Nobody’s Disease: Theorizing Syphilis and Subjectivity
Syphilitic rhetoric has proven itself as contagious as the disease itself. Brian R. Shmaefsky’s 2010 study points to the history of naming the disease after one’s enemy, “due to the perception that syphilis was cased by immoral acts, such as prostitution and indecent acts with animals.” Thus, fifteenth-century Italians blamed Columbus for bringing syphilis to Italy, changing the name from the “Venetian Disease” to the “Spanish Disease.” Turkish Muslims labeled it the “Christian Disease.” Tahitians infected by British sailors called it the “British Disease.” In its long history of transmission, syphilis became both nobody’s and everybody’s disease.More specifically, syphilis was unique among other illnesses because it engendered a liminal space characterized by self-alienation specific to infection, as well as the desire to displace this dis-ease via the marginalization of others. Thus, syphilitic rhetoric long prefigured the biopolitical thought generated by theorists such as Foucault and Kristeva.
The immoral stigma of syphilis still persists and, as current scholarship demonstrates, is used to reinforce social hierarchies, marginalize minority populations, and control women’s bodies. Furthermore, the recent controversy caused by Kevin Birmingham’s claims in The Most Dangerous Book: The Battle for James Joyce’s Ulysses (2014) that James Joyce suffered from syphilis reveals that work remains to be done in the field of literary studies to reconceptualize the relationship between syphilitic identity and modern identity. Because current scholarship seems rather at a stalemate in terms of analyzing syphilis by way of gendered and racialized paradigms, Nobody’s Disease seeks to broaden syphilis scholarship by inquiring how syphilis — more than any other endemic disease (tuberculosis, polio, cholera) — has had a fundamental role in shaping modern subjectivity the world over, in ways that exceed gender and race categories. While these connections obviously cannot be denied, it would appear that syphilis’s long history as the disease of the Other necessarily incorporates a great deal of anxieties regarding personal, political, and national subjectivities. Thus, this collection of essays aims to open up the field by exploring transatlantic texts beginning in the 19th century and continuing onward to the present day that examine the cultural constructs of syphilis (or potentially related venereal diseases) and their subjectivity-shaping mechanisms and potential.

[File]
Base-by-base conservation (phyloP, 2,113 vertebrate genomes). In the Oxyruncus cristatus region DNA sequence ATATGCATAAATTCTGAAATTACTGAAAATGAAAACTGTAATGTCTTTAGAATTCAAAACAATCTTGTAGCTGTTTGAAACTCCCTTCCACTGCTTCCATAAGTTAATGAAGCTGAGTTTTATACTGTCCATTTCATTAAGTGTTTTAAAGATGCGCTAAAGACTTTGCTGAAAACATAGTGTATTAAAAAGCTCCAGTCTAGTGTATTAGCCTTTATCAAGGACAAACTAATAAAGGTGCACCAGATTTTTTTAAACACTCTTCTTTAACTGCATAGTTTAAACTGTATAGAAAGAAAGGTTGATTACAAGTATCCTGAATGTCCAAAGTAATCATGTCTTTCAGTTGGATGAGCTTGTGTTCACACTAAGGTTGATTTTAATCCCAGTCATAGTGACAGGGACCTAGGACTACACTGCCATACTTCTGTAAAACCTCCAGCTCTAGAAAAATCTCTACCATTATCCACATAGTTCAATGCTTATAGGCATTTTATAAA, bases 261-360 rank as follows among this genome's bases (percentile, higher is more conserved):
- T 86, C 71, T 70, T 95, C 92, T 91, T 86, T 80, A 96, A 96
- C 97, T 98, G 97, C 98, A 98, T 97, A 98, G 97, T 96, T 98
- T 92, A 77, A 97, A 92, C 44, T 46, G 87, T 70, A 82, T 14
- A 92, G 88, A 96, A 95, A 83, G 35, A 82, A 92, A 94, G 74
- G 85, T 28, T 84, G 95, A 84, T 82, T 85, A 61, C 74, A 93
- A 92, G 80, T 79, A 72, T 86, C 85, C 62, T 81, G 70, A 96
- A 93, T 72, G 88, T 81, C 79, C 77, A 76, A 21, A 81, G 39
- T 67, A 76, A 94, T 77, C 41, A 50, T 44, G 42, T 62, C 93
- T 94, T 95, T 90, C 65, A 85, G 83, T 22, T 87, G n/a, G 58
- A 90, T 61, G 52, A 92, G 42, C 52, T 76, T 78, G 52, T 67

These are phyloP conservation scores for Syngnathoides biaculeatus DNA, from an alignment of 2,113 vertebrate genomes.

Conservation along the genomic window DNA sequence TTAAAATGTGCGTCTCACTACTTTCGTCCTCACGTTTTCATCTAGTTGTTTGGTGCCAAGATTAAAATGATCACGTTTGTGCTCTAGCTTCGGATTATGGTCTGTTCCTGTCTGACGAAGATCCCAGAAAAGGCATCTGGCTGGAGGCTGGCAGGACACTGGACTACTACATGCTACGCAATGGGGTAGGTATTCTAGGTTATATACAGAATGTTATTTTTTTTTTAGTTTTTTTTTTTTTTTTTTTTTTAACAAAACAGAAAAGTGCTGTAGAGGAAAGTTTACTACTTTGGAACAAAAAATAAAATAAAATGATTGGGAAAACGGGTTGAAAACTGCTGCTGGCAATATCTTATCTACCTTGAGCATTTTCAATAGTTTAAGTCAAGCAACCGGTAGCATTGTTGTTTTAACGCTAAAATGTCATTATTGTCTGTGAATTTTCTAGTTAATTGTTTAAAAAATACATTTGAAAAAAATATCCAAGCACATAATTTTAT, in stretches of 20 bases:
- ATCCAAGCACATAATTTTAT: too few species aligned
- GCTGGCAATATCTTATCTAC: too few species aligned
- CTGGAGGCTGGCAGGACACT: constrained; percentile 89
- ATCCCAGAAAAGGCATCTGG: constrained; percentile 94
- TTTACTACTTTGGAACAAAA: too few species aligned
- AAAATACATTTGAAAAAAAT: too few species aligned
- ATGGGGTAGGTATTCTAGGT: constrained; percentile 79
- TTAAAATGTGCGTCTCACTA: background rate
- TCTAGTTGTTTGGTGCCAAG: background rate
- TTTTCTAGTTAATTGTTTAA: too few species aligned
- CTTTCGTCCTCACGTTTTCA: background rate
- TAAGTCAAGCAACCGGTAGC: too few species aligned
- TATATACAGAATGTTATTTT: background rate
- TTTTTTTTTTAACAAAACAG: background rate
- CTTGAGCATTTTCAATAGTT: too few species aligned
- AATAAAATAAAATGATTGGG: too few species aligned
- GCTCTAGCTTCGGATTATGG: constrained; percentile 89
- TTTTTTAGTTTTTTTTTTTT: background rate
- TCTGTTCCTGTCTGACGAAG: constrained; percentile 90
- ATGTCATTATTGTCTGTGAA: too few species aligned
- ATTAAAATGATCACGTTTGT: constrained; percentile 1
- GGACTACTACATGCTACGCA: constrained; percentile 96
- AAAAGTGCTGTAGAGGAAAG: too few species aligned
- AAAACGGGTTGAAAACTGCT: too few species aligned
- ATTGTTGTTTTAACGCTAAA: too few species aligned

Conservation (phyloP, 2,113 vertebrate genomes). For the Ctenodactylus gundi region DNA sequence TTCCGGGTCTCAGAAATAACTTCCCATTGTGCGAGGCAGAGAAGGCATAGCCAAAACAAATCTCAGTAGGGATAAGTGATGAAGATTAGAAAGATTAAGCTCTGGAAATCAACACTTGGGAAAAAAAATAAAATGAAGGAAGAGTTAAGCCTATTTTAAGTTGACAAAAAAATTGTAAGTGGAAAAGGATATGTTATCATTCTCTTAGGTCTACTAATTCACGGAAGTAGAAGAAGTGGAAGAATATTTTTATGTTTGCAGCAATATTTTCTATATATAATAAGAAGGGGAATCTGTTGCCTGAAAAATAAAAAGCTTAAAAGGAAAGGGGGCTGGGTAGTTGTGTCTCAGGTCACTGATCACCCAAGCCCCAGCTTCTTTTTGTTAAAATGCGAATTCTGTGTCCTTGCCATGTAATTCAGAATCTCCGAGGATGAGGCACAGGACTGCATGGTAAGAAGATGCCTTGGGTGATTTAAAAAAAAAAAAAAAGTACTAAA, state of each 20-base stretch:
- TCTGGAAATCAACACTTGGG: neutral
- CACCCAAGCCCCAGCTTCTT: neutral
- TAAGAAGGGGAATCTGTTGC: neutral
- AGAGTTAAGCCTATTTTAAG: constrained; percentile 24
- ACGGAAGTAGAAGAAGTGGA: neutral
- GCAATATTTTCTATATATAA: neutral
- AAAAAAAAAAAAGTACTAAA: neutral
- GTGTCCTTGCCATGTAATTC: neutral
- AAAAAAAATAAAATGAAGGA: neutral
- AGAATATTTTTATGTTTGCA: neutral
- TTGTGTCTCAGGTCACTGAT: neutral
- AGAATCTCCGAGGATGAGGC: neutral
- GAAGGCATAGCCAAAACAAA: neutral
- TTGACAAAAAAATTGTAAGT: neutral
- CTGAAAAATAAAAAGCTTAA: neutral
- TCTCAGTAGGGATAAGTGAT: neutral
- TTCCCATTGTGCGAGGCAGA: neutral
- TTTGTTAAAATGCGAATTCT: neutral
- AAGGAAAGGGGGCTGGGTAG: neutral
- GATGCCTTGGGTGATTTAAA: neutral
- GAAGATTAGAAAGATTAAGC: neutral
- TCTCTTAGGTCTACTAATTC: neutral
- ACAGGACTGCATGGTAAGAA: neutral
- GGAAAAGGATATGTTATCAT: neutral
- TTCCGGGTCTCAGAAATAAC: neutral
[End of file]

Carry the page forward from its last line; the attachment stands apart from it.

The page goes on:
Essays might consider the following:
- How might the phenomenological heft of syphilis be bound up with its symptomatology? Where do the lines between phenomenological virulence, etiology, idiopathy and stigma blur and coalesce? (considerations of this nature might take up 19th-century physicians’ obsession with differentiating gonorrhea from syphilis, for example, in spite of long-standing confusion between the presentation of the two)
- Why has syphilis long been conceptually defined an “endemic” disease, as opposed to other diseases that have been identified as “epidemics” at given times (e.g., polio in mid-century America)
- Metacritical essays might consider the significance of the predominant gendered and racialized critical paradigms of syphilis
- Consideration of syphilis’s structural power in modern institution-shaping (e.g., IRB development and development of the modern-day “race for the cure” in medical research)
Email proposals of 350 words to Kari Nixon (firstname.lastname@example.org) and Carrie Johnston (email@example.com) by 1st November 2014 in anticipation of full essays due by 1st April 2015.